Why Do Dogs Mark Their Territory
Contrary to what we may think, the dog and its territory do not have an apparent relationship. It is more with the marking that the dog will not defend its territory but communicate. Moreover, as an eminently domestic animal, it will instead seek security and protect the resources of its environment.
Definition of territory in animals
A territory is defined by a geographical portion or a place (tree, for example) delimited and defended against any intrusion (competitors, predators):
– It is mainly a place of reproduction, birth, education of young and rest.
– It can also be a hunting territory, but it is not mandatory.
– Some territorial species have their territory but carry out “raids” to hunt, feed, or get supplies (as in ants and some primates).
Is marking a distinctive sign of territoriality? It is part of it, but it is by no means the typical representation. It has many other functions, at least as necessary.
Urine is, above all, a means of communication for the dog:
– It allows him to mark out his path and to indicate it to others, if necessary.
– Its presence reassures: known odors will make the dog feel safe and calm.
– Finally, it will also use its urine to locate itself in space and time: have we already been there? When was it? Were we safe there?
Of course, urine contains many chemical substances that provide information about the person urinating, like a “health card” that is updated in real-time: sex, age, state of health, emotional state, etc.
Good to know: if a dog immediately urinates on your urine, it is not a sign of dominance, but of mixing, of association, a bit like the “blood pact”; same thing when it covers the urine of another dog, or the opposite, which is then a way of bonding.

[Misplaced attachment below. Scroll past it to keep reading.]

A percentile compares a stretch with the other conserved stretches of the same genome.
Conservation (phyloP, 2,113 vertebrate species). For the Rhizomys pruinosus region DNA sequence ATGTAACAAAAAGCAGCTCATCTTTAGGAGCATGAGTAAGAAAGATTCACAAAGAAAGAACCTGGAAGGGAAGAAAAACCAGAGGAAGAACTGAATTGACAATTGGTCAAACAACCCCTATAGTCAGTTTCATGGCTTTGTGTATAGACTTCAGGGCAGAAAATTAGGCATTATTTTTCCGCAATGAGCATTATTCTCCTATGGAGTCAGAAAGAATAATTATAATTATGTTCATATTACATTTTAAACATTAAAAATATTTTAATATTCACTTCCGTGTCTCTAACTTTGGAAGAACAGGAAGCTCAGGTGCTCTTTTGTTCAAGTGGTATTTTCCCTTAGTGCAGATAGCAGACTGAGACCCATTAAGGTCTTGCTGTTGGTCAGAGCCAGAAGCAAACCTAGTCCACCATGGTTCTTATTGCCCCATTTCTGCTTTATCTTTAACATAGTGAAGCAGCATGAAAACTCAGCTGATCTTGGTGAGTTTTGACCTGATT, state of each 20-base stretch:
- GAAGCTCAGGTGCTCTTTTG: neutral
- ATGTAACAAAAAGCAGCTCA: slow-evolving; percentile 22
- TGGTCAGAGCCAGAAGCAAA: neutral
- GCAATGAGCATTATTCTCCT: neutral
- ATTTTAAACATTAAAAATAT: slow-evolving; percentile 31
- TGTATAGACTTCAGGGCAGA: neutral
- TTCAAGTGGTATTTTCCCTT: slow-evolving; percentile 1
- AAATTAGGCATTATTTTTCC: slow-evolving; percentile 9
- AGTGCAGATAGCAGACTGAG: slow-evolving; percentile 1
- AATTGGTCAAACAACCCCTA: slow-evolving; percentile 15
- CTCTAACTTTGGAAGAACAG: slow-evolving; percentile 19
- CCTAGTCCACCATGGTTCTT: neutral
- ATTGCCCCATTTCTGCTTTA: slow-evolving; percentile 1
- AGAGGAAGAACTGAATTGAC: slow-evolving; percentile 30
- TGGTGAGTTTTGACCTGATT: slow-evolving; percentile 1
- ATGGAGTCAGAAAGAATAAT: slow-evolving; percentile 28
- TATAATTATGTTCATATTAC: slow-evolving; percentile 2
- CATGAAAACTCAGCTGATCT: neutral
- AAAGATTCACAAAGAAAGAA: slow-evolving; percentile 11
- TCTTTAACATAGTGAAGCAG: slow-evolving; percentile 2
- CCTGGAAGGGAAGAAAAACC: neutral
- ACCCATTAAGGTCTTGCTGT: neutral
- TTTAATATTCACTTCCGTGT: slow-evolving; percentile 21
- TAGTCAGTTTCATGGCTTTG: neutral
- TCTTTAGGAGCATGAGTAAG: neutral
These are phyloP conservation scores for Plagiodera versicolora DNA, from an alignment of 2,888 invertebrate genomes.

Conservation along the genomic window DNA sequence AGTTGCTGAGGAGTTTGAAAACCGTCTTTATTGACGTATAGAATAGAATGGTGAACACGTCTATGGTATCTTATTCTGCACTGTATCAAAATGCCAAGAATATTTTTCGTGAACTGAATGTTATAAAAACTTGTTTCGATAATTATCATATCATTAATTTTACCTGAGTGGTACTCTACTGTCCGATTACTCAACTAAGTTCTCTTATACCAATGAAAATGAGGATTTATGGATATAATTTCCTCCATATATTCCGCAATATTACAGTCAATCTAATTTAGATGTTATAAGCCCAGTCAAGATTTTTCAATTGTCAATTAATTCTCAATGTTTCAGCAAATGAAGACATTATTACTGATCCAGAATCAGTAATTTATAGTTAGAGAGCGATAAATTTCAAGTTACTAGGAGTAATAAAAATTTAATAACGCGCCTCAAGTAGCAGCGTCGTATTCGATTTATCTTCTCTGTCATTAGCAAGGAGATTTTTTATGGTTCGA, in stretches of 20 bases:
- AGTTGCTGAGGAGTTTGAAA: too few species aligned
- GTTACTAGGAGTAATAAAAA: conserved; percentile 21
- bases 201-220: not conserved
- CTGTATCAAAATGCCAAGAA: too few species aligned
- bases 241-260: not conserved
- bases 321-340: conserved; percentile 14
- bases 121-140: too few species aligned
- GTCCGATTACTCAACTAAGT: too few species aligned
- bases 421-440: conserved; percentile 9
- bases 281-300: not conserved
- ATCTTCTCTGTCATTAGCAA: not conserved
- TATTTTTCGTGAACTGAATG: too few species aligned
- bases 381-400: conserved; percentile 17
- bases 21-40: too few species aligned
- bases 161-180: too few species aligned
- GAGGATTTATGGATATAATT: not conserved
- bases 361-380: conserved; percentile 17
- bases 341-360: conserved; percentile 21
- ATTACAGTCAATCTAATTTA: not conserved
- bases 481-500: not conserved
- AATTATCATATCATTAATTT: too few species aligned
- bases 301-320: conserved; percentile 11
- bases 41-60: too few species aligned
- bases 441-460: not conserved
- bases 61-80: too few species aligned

Excrement can be a marker. Generally speaking, territorial animals do everything to indicate their presence, while nomads do almost everything the opposite.
Is the dog a territorial animal?
A dog can’t be a territorial animal. Its origin and thousands of years of living alongside hunter-gatherers (nomads) exclude even an original possibility. If this were the case, a dog would not move from one home to another without serious difficulties. Even walking would be challenging because he would try to mark and defend each portion of “conquered” territory.
No fellow dog would be crossed without being at least threatened if not attacked.
Moreover, this “territory” is neither a place of reproduction nor hunting for a domestic dog, unlike a lion.
Finally, it should be noted that what he does in his garden or his house, he does in any other park or place where he accompanies us.
However, surrounding a camp by urine will be conducive to delimiting and locating the place, securing it (calm) to defend it (defense of resources).
Defense of resources
What we call “resources” are a set of vital needs: security, rest, food, integrity:
The simple basket of a dog is a resource because it is, or should be, an absolute place of safety.
The approach of a stranger is likely to worry the dog, and it will show it virulently.
The presence of young children or puppies can also provoke the same type of reaction, as protecting the young is an animal priority. Maternal instinct can also come into play, and a male dog can be much more formidable in this respect.
Finally, where the dog eats is a space a dog would defend, even from the hand that feeds him, so please don’t pat your dog during his food time.
These resource defense reflexes are not specific to his home environment (living space); they are sometimes more apparent. Indeed, wherever the dog goes, he builds mental representations of his security, also called proxemics.
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